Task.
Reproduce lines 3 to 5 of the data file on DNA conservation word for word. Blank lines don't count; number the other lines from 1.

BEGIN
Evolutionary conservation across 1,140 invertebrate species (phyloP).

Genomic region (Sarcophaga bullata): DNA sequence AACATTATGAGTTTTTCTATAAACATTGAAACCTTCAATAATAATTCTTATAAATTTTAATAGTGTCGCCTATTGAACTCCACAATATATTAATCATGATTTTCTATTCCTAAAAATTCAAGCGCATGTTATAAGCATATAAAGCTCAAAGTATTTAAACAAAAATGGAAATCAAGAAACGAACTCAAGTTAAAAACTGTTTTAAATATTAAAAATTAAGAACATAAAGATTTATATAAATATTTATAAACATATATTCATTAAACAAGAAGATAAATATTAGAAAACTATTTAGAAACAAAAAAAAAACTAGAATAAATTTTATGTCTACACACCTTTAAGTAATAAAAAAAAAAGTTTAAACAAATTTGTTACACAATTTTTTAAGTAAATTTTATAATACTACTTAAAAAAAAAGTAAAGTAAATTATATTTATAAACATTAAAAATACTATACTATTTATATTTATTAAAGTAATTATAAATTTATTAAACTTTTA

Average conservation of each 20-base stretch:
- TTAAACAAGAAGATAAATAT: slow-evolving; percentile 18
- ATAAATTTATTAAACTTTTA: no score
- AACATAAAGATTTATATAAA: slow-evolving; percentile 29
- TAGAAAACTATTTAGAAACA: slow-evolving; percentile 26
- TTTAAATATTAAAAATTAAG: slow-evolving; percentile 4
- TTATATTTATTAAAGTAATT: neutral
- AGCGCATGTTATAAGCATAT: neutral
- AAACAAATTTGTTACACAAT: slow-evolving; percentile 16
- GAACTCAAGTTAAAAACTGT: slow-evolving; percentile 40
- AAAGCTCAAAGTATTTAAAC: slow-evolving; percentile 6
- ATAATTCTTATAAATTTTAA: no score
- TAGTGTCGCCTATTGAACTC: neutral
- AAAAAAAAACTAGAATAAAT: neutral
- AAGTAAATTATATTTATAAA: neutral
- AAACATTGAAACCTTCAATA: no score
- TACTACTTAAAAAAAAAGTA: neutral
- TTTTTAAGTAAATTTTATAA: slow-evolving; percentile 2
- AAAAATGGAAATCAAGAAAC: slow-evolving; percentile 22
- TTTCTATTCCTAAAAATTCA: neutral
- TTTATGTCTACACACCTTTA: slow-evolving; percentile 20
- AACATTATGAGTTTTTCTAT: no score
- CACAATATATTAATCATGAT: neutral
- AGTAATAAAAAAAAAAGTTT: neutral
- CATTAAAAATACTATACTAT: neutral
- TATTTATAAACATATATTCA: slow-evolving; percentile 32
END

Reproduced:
Average conservation of each 20-base stretch:
- TTAAACAAGAAGATAAATAT: slow-evolving; percentile 18
- ATAAATTTATTAAACTTTTA: no score